 Walked us through on how sugars is processed and imbibed
 Categorically stated that drugs are a problem in ALL SCHOOLS
 Biggest problem facing the police: The lack of skill in observing and recording criminal
activity. Witnesses raerely know colour of clothing, height, hair, etc. of criminals!
 Took us through a quick exercise to test our own observation skills which we all failed miserably. Emphasized that we deliberately teach observation skills as a game at
school as part of the life skills programme.

 Walked us through 3 real cases: Date/gang rape via Rohipnol and the suitability of this drug for this purpose ; Hijacking & the importance of observation; Peddlers strategies in identifying potential victims in night clubs.  Laboured the apathy and naiveté of parents when dealing with their children; mentioned spots on the south coast and included Pavilion and Gateway from the North. Categorically stated the irresponsibility of parents who leave their children with cell phones to negotiate pick up well into the early hours of the morning; mentioned the Taxi-Booze parties at Blue Lagoon, etc.  Mentioned a standing rule for crime at school: Two people must know: Counselor & SAPS
 Posters of drugs must be prominently displayed
Course Offered to Senior Learners: Project Fight Back – Monies collected as
donations to be forwarded to some needy organization
8. Wendy Clerk: Senior Prosecutor-Verulam Court
 Wendy is a member of the NPA
 Explained that inevitably, communities must be part of the solution
 There is a definite increase in crime at schools
 Many crimes go unreported – must educate and empower learners to report crime –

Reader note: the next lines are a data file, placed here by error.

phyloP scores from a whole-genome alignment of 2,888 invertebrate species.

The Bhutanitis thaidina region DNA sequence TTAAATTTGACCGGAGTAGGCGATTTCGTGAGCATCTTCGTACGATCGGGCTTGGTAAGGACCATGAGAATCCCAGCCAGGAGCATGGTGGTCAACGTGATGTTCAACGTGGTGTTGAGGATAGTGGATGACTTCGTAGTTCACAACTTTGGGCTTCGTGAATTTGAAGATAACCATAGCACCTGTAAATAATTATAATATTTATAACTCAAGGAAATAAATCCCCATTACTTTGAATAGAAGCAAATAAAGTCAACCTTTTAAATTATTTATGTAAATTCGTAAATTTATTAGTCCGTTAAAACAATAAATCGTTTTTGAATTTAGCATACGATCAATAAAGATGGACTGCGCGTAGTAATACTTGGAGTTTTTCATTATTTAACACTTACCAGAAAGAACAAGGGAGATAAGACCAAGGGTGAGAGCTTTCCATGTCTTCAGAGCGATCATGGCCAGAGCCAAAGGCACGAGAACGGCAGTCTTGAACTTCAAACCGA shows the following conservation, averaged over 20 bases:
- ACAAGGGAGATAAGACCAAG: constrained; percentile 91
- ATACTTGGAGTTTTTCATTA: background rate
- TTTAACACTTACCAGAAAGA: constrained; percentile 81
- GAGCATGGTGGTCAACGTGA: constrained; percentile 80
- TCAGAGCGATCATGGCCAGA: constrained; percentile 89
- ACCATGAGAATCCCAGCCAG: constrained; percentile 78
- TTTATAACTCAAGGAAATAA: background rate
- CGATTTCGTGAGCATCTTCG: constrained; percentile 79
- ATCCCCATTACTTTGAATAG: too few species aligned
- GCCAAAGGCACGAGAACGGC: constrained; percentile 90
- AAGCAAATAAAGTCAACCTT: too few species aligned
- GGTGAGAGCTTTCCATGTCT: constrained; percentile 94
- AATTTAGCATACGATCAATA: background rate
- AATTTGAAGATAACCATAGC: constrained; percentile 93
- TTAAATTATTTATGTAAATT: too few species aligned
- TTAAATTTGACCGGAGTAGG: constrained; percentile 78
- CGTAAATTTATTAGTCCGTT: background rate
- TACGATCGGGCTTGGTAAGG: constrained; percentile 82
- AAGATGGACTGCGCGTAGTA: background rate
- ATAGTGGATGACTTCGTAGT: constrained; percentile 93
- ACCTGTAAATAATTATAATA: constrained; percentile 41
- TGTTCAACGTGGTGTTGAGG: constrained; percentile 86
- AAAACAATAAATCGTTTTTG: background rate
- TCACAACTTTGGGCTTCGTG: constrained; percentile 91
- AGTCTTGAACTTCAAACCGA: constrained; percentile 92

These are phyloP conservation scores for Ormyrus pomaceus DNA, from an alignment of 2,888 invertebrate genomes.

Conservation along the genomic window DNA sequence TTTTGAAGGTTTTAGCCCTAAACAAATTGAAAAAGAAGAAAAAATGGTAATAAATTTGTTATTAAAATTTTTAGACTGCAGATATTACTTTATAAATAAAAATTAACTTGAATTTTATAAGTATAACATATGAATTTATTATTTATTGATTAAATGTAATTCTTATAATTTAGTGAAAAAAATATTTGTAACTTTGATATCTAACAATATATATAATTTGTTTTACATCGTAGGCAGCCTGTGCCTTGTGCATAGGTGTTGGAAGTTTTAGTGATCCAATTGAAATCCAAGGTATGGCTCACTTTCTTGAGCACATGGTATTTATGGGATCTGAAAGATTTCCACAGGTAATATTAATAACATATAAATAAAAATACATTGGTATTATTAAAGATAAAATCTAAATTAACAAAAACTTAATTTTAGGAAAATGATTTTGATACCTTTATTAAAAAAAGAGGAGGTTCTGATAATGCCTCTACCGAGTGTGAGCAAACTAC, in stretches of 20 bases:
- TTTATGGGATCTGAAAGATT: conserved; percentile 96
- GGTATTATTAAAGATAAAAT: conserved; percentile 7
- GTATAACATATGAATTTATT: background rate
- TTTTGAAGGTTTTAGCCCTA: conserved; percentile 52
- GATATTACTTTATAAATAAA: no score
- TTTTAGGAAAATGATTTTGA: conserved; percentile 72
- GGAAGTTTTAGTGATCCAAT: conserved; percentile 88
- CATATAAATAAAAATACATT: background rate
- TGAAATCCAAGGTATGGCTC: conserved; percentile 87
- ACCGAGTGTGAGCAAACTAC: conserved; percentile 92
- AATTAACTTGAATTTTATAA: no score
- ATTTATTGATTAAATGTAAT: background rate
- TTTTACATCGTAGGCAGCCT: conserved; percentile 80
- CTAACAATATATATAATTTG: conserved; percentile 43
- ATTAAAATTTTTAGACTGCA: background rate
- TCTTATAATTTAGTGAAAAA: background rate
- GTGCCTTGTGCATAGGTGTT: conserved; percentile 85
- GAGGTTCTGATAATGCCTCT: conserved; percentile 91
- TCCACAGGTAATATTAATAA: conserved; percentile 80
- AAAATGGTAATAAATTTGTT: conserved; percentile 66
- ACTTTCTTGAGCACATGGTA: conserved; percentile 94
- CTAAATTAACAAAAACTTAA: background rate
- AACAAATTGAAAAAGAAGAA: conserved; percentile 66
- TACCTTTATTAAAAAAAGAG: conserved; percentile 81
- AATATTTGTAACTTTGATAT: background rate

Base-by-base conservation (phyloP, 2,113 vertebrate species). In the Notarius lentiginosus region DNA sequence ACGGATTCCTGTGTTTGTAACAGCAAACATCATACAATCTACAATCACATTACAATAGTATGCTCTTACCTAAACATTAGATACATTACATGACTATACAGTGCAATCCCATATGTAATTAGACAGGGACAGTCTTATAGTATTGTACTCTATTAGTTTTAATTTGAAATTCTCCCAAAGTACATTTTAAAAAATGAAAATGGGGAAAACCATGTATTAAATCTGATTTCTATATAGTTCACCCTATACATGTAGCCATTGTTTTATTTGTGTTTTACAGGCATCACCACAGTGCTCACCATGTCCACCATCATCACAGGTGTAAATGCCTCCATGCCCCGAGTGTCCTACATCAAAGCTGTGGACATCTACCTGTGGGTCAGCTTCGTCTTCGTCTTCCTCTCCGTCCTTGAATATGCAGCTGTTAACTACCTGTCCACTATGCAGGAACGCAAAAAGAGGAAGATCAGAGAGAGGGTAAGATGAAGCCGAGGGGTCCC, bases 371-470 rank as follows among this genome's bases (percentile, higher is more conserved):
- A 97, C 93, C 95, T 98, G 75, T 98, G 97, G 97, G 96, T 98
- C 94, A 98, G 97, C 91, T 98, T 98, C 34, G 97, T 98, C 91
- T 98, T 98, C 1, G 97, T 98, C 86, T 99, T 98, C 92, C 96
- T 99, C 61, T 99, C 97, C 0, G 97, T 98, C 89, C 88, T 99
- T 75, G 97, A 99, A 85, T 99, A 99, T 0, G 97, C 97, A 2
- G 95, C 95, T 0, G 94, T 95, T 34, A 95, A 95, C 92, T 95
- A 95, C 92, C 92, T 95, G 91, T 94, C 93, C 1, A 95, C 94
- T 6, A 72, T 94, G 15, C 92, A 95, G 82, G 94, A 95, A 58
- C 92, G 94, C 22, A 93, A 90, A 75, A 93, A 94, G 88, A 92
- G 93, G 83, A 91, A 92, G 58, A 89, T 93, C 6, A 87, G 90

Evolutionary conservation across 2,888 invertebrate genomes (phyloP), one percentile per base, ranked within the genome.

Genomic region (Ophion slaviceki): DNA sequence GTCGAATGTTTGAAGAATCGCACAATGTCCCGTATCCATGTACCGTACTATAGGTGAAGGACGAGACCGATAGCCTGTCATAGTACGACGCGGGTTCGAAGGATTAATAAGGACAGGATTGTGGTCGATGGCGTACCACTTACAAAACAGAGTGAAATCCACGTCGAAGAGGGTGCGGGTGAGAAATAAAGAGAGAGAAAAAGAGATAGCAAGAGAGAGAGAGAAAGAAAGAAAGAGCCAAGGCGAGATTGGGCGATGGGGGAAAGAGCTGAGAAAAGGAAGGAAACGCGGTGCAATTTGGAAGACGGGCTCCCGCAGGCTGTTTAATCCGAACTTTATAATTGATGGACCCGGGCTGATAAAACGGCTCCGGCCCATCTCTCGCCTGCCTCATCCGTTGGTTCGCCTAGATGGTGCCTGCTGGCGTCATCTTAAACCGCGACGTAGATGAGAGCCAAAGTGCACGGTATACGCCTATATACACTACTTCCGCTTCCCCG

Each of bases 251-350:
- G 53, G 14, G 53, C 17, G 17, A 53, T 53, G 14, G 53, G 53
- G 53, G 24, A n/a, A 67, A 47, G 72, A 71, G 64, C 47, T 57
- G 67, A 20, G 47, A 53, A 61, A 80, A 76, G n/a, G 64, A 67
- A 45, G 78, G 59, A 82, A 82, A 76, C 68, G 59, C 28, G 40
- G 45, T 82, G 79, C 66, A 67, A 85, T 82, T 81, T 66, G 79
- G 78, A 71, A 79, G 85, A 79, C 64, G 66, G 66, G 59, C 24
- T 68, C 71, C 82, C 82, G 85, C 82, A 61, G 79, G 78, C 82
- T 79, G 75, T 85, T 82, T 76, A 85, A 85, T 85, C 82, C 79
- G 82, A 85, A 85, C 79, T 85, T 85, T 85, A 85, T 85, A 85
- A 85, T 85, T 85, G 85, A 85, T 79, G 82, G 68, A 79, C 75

literally blow the whistle!
 Many cases of rapes perpetrated on learners by learners  Sexual offences increased by 58% since last year: 503 cases were victims U16 attacked  Under age casual sex is becoming the norm
She has adopted Newlands East Secondary as part of her outreach programme and
urges school communities to approach legal persons to adopt their respective
schools. She engages in both social counseling and teaching the law to learners

Suggests, although this maybe problematic, that peer tribunals (like a jury) for
minor offences may be more educative to the offender rather than always facing up
to adult supervision during disciplinary hearings.

 The question of both under age learners engaged in consensual sex came in for discussion. Both guilty of having sex with a minor!  Re-affirmed that the law supports the Management in initiating a body/bag search at any time; the only caution being that adult males search male learners and adult females search female learners. 9. Constable Yasmin Vaib : SAPS Greenwood Park
 Introduced the directory of important telephone numbers 10. Chris Edmond: Sector Policing
 Agreed to be invited to crime/problem areas to assist with crime-prevention initiatives
 Spoke of successes he has had
 Spoke of his former role at East Coast radio and Sector Policing
Agreed that the Provincial Newspapers and other media were obliged to educate the
public on the content of our workshop
11. Linda Dabichurran & Susan Prellor
 Extensively discussed the Child Line policies  The legal and associated difficulties faced by school personnel when receiving reports of  The rate of increase in teenage suicide with SA now ranking 8th in the world  The role of social workers and their limitations 12. MR W. Ponnan
 Was the Programme Director  Emphasized the need for both school and the community to assume responsibility for the  Mentioned the enormous difficulties faced by school personnel to deal with social problems side-by-side with demands for efficient curriculum delivery and high standards for education.  More than 55% of parents use the school as a kindergarten from 08:00 to 15:00  The child spends most of his teenage life at school – few parents take an interest in all aspects of the institution in which their children spend this time, except for when it is BUDGET TIME! 13. Dr I. Rangraje –Safe Schools Coordinator
 The nature and success of this workshop should be cascaded thoroughly  Certainly greater participation is expected from parents and governing bodies.

Source: http://www.effinghamsecondary.co.za/files/SAFE-SCHOOLS.pdf